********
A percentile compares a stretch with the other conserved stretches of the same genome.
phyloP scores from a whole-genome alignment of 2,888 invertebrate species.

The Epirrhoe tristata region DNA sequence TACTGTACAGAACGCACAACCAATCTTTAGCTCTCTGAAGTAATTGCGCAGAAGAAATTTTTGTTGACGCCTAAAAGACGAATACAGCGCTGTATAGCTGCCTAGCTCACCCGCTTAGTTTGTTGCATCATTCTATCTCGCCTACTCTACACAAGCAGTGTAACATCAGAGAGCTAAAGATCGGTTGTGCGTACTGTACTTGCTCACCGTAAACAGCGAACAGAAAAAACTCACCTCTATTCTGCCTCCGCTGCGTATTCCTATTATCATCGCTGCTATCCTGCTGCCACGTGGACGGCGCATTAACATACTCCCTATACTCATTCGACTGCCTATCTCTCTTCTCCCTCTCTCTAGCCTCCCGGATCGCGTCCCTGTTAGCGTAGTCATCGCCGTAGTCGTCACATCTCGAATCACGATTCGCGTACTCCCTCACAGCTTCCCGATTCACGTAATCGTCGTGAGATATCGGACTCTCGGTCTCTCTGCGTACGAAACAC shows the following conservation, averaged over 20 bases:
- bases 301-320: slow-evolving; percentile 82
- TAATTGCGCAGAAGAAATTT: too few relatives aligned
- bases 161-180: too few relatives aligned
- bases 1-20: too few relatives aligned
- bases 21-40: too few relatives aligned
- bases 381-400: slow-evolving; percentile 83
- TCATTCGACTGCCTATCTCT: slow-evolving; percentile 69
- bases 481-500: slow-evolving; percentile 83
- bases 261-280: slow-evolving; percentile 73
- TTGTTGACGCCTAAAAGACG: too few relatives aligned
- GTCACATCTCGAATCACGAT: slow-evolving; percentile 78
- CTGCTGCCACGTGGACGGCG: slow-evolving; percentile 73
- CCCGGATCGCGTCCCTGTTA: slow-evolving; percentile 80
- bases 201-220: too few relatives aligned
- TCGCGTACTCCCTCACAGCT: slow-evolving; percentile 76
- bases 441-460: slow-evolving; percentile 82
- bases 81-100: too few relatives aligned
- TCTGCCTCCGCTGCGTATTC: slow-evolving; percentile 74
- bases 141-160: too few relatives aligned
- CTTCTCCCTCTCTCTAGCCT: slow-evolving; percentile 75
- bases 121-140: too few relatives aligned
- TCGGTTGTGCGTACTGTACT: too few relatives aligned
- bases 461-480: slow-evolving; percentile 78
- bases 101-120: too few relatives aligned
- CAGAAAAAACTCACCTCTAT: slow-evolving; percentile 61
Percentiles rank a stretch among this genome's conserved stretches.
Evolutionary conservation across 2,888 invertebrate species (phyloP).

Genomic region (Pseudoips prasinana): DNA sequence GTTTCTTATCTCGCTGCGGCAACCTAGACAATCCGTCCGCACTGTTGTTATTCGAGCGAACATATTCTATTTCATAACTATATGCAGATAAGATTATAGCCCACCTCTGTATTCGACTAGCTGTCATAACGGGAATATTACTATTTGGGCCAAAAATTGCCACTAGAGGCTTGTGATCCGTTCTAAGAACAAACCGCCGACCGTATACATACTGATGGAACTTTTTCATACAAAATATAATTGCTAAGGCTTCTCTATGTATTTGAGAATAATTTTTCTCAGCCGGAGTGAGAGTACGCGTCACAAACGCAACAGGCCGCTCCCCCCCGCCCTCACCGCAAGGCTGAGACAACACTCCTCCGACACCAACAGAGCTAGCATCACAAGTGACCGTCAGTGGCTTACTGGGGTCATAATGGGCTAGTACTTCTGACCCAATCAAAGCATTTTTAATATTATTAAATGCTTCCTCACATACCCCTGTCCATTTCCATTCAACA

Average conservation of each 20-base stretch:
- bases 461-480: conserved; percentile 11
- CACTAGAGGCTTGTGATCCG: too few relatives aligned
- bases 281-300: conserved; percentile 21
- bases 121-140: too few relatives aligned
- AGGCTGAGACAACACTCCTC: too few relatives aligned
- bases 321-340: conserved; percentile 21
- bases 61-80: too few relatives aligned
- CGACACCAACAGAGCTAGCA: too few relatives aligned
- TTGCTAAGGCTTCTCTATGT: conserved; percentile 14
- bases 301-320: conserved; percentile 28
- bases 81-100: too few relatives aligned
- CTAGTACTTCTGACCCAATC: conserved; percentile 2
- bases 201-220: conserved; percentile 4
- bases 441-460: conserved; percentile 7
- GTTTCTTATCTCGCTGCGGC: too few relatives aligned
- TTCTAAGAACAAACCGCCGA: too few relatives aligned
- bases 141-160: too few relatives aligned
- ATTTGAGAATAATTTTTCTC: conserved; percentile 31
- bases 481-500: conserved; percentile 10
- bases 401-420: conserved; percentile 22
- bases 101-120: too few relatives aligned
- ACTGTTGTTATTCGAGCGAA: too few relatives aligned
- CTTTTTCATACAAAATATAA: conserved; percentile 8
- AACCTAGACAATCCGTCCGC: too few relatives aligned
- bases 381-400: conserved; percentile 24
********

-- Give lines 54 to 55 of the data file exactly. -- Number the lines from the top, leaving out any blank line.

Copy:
- ACTGTTGTTATTCGAGCGAA: too few relatives aligned
- CTTTTTCATACAAAATATAA: conserved; percentile 8